As Complainant has failed to meet the requirement of Policy, paragraph 4(a)(ii), it is not necessary for the Panel to deal with the issue of bad faith under Policy, Paragraph 4(a)(i). However, for the sake of completeness, the Panel will briefly discuss Complainant’s allegations on this issue.
According to Complainant, Respondent was clearly aware of Complainant’s extensive goodwill and reputation of its FANATIK trademark, when it registered the Domain Name, which evidenced the registration of the Domain Name in bad faith.
The word “фанатик”, transliterated as “fanatik”, has a certain meaning, unrelated to Complainant, in the Russian language. Also, on the basis of its Russian trademark, Respondent was in a position to prevent Complainant from promoting and distributing its newspaper in the Russian Federation starting as early as the end of 2002, so such distribution there, at least in the last five years, is not likely. Therefore, the Panel is of the opinion that no actual or constructive knowledge of Complainant or its trademark by Respondent has been established.
As alleged by Complainant, the Domain Name was registered primarily for the purpose of selling, renting, or otherwise transferring its registration to the owner of the trademark for valuable consideration in excess of Respondent’s out-of-pocket costs.
There is no evidence in the case file in support of this allegation. Complainant itself states that Respondent has not attempted to sell the Domain Name to Complainant.
Complainant also states that Respondent registered the Domain Name in order to prevent Complainant from reflecting the mark in corresponding domain names and from offering online services through the Domain Name.
Under the Policy, in order to qualify as bad faith, such actions should represent instances of a pattern of conduct. Complainant has provided no evidence for such pattern.
In Complainant’s submission, the incorporation of a famous mark into a domain name, coupled with an inactive website, may be evidence of bad faith registration and use.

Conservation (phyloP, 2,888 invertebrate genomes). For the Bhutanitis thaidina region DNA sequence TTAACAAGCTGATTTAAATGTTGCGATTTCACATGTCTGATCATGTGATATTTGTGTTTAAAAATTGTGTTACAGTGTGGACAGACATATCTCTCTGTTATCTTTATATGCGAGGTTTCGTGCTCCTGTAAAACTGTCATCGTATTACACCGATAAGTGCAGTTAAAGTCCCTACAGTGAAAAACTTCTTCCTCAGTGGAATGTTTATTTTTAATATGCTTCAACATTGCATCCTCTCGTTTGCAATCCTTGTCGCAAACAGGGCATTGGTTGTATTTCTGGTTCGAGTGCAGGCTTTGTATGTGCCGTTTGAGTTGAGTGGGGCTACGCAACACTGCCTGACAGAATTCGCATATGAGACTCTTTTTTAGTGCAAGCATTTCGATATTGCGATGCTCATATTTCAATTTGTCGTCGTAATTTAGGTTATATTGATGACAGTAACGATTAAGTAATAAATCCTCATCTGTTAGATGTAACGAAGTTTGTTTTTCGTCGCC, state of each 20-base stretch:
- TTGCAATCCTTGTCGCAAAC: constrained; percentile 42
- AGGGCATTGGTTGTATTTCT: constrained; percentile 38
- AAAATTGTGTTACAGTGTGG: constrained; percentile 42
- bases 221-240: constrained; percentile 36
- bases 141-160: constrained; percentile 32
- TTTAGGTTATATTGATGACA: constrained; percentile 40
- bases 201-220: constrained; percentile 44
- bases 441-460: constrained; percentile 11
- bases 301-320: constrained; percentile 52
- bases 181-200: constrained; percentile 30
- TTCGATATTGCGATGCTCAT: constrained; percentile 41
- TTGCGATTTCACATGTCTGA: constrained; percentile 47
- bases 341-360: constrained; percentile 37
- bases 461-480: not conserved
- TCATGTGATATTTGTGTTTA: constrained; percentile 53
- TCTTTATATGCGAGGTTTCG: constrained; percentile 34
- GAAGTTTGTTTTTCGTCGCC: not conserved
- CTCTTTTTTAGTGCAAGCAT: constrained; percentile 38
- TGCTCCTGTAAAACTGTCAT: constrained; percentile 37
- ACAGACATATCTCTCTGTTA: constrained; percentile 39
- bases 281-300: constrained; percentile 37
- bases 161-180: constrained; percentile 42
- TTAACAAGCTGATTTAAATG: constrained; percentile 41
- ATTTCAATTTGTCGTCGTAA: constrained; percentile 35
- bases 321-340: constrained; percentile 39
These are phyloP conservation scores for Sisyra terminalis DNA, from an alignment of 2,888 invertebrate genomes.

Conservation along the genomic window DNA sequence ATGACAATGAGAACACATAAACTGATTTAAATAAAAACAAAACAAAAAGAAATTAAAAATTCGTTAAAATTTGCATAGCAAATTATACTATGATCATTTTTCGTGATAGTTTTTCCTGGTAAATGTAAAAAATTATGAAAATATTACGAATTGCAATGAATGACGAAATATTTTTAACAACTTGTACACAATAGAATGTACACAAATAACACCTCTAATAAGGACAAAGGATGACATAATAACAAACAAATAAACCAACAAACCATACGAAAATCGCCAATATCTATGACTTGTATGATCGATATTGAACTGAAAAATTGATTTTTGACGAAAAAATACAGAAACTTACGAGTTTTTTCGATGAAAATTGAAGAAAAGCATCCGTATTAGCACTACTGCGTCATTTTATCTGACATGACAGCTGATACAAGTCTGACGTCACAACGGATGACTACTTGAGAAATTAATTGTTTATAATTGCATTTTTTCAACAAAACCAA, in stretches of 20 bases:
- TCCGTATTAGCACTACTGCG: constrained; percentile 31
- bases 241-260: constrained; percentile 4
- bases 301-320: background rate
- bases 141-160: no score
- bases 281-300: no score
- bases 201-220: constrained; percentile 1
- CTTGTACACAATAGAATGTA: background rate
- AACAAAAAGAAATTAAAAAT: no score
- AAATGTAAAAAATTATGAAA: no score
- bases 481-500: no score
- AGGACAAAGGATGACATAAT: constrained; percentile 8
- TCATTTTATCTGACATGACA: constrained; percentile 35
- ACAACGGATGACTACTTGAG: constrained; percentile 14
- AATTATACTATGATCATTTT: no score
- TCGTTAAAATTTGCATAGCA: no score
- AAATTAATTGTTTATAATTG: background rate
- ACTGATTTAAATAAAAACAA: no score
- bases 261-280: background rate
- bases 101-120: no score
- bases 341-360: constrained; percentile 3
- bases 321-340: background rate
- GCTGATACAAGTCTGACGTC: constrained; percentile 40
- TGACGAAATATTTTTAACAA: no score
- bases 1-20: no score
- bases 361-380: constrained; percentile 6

One of the main arguments in support of this line of reasoning is that any conceivable active use of the respective domain name would be illegitimate. In the Panel’s view, Respondent may legitimately use the Domain Name within the scope of its trademark rights, provided that such use is lawful and in good faith, and that any confusion with Complainant is excluded. Therefore, Complainant’s argument is not applicable to the circumstances of this case.
On these grounds, and in the absence of any use of the Domain Name by Respondent, the Panel finds that Complainant has not provided evidence of bad faith registration and use of the Domain Name, and has thus not met its burden under Policy, paragraph 4(a)(iii).
D. Reverse Domain Name Hijacking
Respondent has requested a finding of Reverse Domain Name Hijacking to be made against Complainant.
In order to make such a finding, the Panel must be satisfied that Complainant had instituted the administrative proceeding with knowledge of Respondent’s rights or legitimate interest in the Domain Name or the clear lack of bad faith registration and use, but nevertheless brought the Complaint in bad faith, without any real prospect of success. Sydney Opera House Trust v. Trilynx Pty. Limited, WIPO Case No. D2000-1224. The Panel must consider both “malicious intent and recklessness or knowing disregard that the Respondent possessed legitimate interests”. Goldline International Inc v. Gold Line, WIPO Case No. D2000-1151.
In the present case, Complainant has valid trademark rights, and Respondent was identified only with the receipt of the Registrar’s verification response. Therefore, the Panel does not consider that the conduct of the Complainant justifies a finding of Reverse Domain Name Hijacking.
For all the foregoing reasons, the Complaint is denied.
Dated: June 28, 2008
1 Article 22.3 of the Law of the Russian Federation No.3520-1 On Trademarks, Service Marks and Appellations of Origin of Goods states that: “Legal protection of a trademark may be terminated ahead of time in respect of all or a part of goods in connection with a nonuse of a trademark for any three years in a row after its registration. An application on the termination ahead of time of legal protection of a trademark due to its nonuse may be submitted to the Board on Patent Disputes on the expiry of the above-mentioned three years provided that trademark had not been used before such an application was submitted.”